In our update post earlier this week, we discussed a little about the offering style in Tanzanian Lutheran churches. Churches here have a different way of completing the offering in a church service. As discussed earlier, there is an agricultural piece of the offering which is designed to include more people in the offering. This week for our “Inspirational Tidbit,” we want to look deeper into the offering tradition in the Tanzanian Lutheran Church.
Like most churches in the United States, the offering begins with a prayer, the choir sings a song, and people donate money to the church. Those are the only similarities. For the offering here, the collection plate is not passed around. The collection plates (usually woven baskets) are at the front of the church. Row by row, the congregation comes up and puts their monetary donation in the offering basket. Every person, man, woman, and child, puts their hands in the basket, as if they all are donating money; however, not everyone is donating money. A short video shows the collection in progress.
The concept here is more “give what you can,” not the typical 10 percent that is standard in many churches. This tradition comes from the general understanding that not everyone has money to donate. If someone is making less than a dollar a day and barely able to afford food, how can anyone ask them to starve a little more so that they can donate 10 percent to the church? The truth of the matter is that very few individuals made monetary donations, but everyone still put their hands in the basket.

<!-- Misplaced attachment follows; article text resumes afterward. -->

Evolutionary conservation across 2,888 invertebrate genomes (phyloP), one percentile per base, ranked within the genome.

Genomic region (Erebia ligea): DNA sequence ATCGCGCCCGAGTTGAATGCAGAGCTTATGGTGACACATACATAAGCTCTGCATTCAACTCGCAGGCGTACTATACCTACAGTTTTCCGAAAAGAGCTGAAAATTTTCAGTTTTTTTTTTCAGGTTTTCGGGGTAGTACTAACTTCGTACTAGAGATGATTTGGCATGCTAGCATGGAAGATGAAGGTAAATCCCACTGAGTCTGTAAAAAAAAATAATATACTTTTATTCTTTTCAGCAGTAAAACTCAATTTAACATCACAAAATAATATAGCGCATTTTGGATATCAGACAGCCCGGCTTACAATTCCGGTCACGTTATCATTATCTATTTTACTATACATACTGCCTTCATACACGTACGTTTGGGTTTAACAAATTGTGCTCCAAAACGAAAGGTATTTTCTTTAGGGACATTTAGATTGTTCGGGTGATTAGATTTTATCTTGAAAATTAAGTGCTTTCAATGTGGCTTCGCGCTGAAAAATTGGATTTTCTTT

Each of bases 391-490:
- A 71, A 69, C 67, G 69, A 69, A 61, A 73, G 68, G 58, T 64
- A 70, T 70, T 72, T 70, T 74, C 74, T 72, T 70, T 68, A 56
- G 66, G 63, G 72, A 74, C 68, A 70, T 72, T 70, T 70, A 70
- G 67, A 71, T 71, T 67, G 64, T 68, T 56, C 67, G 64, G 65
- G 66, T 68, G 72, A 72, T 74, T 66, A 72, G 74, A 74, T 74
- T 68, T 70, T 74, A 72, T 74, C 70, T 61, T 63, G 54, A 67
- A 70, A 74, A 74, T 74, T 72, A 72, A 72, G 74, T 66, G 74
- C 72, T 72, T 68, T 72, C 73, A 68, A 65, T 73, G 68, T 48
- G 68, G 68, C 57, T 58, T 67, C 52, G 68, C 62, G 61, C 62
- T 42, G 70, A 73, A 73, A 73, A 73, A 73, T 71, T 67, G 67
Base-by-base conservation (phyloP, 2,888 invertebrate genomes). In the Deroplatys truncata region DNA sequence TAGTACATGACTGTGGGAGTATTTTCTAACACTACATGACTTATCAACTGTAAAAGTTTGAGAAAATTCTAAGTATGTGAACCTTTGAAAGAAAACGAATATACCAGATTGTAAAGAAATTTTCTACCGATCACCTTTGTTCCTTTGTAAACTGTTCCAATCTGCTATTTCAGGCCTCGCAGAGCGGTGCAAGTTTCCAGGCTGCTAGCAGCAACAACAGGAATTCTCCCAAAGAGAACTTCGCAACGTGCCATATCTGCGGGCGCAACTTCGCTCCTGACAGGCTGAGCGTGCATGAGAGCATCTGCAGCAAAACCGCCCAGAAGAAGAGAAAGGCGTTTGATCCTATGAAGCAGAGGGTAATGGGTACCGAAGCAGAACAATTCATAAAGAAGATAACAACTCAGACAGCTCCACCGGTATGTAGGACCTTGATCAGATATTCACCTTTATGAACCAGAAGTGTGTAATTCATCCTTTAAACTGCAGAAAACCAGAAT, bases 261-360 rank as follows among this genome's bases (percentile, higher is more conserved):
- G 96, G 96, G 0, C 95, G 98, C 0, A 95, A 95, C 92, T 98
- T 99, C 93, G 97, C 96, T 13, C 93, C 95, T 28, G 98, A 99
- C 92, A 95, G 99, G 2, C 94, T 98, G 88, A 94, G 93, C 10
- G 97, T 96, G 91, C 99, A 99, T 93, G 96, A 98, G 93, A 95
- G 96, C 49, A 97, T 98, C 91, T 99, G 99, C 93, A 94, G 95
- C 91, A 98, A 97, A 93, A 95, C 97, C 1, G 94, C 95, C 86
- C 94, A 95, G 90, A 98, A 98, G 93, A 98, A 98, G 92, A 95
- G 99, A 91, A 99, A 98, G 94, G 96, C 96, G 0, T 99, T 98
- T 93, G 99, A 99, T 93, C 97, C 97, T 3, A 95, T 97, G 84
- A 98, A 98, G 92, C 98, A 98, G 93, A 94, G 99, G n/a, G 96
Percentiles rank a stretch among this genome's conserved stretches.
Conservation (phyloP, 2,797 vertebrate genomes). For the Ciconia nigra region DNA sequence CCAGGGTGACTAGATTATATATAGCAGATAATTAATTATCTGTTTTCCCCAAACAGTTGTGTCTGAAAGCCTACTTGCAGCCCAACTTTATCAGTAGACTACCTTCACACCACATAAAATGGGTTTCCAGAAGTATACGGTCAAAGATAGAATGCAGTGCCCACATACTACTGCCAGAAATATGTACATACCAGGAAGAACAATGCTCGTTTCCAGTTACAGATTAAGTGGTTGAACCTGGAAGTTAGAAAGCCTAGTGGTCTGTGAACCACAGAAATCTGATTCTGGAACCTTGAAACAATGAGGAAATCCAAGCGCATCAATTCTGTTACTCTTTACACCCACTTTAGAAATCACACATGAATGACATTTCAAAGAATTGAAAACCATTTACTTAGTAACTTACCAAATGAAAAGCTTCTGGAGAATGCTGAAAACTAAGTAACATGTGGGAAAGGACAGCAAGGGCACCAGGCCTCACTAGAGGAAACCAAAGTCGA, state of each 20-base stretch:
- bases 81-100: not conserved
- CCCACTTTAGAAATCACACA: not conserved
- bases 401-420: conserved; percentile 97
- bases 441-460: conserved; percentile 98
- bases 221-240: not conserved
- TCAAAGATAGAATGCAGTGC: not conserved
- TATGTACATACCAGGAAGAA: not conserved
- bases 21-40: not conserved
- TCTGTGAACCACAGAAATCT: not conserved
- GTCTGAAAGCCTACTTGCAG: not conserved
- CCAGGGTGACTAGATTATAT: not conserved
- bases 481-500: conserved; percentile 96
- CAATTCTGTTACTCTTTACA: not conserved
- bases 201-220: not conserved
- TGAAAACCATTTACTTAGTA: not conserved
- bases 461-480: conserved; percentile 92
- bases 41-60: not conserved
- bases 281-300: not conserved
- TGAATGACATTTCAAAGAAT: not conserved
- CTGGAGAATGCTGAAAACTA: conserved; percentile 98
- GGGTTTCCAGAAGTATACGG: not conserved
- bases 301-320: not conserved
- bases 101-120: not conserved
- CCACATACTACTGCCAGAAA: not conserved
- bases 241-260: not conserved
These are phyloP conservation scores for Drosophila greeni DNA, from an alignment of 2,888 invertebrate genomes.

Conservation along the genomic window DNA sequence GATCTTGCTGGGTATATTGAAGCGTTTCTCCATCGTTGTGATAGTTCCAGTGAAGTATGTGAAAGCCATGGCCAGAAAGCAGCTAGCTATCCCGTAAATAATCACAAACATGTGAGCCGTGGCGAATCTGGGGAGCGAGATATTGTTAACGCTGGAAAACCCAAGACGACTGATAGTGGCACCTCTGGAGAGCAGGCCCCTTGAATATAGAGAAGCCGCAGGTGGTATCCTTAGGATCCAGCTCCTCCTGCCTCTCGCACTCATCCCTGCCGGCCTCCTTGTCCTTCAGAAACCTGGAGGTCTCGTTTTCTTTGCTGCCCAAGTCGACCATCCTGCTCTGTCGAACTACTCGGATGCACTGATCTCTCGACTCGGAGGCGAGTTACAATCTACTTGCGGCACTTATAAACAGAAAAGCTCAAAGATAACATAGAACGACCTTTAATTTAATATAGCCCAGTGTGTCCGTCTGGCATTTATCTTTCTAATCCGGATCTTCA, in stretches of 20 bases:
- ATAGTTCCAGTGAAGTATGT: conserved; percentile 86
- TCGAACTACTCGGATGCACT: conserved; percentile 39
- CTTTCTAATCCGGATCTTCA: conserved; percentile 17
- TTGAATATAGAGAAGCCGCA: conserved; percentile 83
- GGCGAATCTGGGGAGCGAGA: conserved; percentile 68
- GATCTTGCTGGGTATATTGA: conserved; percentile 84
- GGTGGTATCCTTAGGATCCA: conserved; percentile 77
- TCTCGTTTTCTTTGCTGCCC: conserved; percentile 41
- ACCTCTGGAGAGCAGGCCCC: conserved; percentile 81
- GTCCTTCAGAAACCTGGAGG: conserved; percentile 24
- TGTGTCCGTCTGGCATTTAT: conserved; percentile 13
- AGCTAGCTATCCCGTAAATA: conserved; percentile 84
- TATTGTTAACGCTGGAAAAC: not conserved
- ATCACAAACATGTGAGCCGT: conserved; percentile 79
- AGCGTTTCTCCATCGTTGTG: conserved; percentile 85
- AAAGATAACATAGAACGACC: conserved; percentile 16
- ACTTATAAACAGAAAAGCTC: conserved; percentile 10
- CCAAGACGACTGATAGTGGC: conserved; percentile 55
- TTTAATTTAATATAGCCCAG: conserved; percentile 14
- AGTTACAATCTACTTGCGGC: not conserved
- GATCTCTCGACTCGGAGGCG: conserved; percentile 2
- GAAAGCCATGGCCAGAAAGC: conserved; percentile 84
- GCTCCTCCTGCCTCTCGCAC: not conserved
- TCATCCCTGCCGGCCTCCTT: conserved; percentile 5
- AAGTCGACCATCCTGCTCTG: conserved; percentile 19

We asked our interpreter, Deacon Fredrick, why everyone was putting their hand in the basket. Our assumption was that everyone put their hand in the basket so those who could not donate would not be ashamed of not being able to donate. Deacon Fredrick said, “Those who have money give what they can. Those who do not have money give their hearts. Whether we have money or not, we can still give God our hearts.”
People who have not yet sold their crop bring donations of sugar cane, grain, bananas and whatever else they may be able to donate from their crops. This also includes live animals and animal products such as chickens, ducks, goats, eggs, and milk. At some church services, people also give crafts or clothing that they have created throughout the week. These items are blessed and after the service is over, there is an auction. All of the money made from the items donated is given to the church.
When these two methods of donating are combined, the offering becomes an inclusive community activity that involves those who can give money giving money, those who can give items giving items, and those who cannot give anything of monetary value giving their hearts. The concept of inclusive giving is not something we are familiar with. More importantly, the concept of giving your heart is often forgotten in the offering.